Activities in this Phase
- Requirements Engineering
- Increment Time Estimation
- Identify Key System Interfaces
Exit Criteria: Prioritized Release Backlog
The Increment Phase receives the prioritized Release backlog from Release Planning Phase. The output of an Increment is an item that is placed under configuration management. Each Increment consists of one or more Sprints and Integration phases.
Input Criteria: Prioritized Release backlog
Exit Criteria: Finished “Configuration Item”
Input Criteria: Prioritized Release Backlog
Activities in this Phase
- Decompose the system into functional items
- Identify high risk items
- Identify Key System Integration Points
- Identify / further define Key System Interfaces
- Specify temporal dependencies among Sprints; i.e., determine which Sprints can be conducted concurrently and which must be conducted sequentially
- Select what can be done at each Increment based on the prioritized release backlog
- Identify the personnel / resources / skill set that should be involved in the Increment
- For each Sprint
- Identify ‘customer’
- Specify the definition of ‘Done’
- Specify / Identify expected outputs / specifications for each Sprint
- Prioritized Sprint backlog(s)
- Incremental program plan identifying Sprints and Integration points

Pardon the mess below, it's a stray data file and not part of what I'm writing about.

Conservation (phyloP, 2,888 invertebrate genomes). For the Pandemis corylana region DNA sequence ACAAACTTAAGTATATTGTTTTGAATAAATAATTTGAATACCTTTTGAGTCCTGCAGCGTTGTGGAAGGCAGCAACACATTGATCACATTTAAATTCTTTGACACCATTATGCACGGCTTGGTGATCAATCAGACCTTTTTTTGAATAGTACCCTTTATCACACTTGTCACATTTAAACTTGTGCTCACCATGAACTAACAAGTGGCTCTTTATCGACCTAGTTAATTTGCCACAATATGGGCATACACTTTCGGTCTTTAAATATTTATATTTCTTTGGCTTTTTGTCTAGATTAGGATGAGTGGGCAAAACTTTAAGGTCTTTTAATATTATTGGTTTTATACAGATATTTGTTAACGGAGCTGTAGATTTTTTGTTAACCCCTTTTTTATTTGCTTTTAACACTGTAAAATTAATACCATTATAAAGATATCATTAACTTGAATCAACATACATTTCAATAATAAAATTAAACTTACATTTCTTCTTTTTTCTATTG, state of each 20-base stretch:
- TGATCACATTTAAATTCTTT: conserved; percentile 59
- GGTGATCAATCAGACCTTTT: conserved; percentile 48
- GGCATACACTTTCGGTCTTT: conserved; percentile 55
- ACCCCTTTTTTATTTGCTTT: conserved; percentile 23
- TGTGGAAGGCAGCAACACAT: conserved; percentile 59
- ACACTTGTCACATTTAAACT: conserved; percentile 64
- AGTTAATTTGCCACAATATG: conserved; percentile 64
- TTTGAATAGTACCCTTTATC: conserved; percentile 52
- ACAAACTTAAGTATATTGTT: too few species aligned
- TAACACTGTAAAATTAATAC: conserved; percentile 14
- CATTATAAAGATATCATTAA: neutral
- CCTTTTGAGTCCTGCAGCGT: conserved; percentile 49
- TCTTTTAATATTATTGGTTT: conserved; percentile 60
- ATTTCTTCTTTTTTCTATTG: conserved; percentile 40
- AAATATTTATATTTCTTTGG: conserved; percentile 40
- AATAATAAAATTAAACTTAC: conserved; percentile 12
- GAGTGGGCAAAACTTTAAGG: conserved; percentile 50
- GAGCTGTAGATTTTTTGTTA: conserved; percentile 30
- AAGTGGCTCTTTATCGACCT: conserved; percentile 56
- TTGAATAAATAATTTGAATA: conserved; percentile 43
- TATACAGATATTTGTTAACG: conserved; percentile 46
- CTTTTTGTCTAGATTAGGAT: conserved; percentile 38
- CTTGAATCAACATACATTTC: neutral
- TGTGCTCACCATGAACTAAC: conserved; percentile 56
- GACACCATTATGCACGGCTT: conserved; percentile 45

A Sprint consists of a time-boxed window for producing a potentially shippable product to be integrated into the system in the parent Increment or Integration Phase. The Sprint block is where development of any kind occurs and is handled as a black box within the Agile System Engineering Process. Here, a form of “black box trust” occurs allowing each Sprint to develop the specified product freely provided the product is completed using the minimum required specifications and interfaces provided in the Input Criteria. The Sprint development risk is managed by a combination of the input specification / interfaces and the development time-boxed window. In general, the shorter the development time, the less the investment. A product could include software and /or hardware but may also be items like a Commercial-Off-The-Shelf (COTS) product evaluation assessment. Multiple Sprints can be underway concurrently.
- Sprint Backlog
- Specifications / Interfaces
- Customer Identification
- Definition of “Done”
Activities in this Phase: Item Development
Exit Criteria: Completed / user-accepted product(s)
System Integration Phase
The integration phase combines various elements of the overall SIS. These elements could be a combination of hardware and / or software produced by the Sprints and / or the incorporation of Government-Off-The-Shelf (GOTS) / Commercial-Off-The-Shelf (COTS) products required by the SIS. This is the phase where high risk pieces can be incrementally constructed to assess the feasibility of the combination of components.
Input Criteria: Completed items and specifications / interfaces for the systems to be integrated from previous Sprints, Increments and / or GOTS / COTS.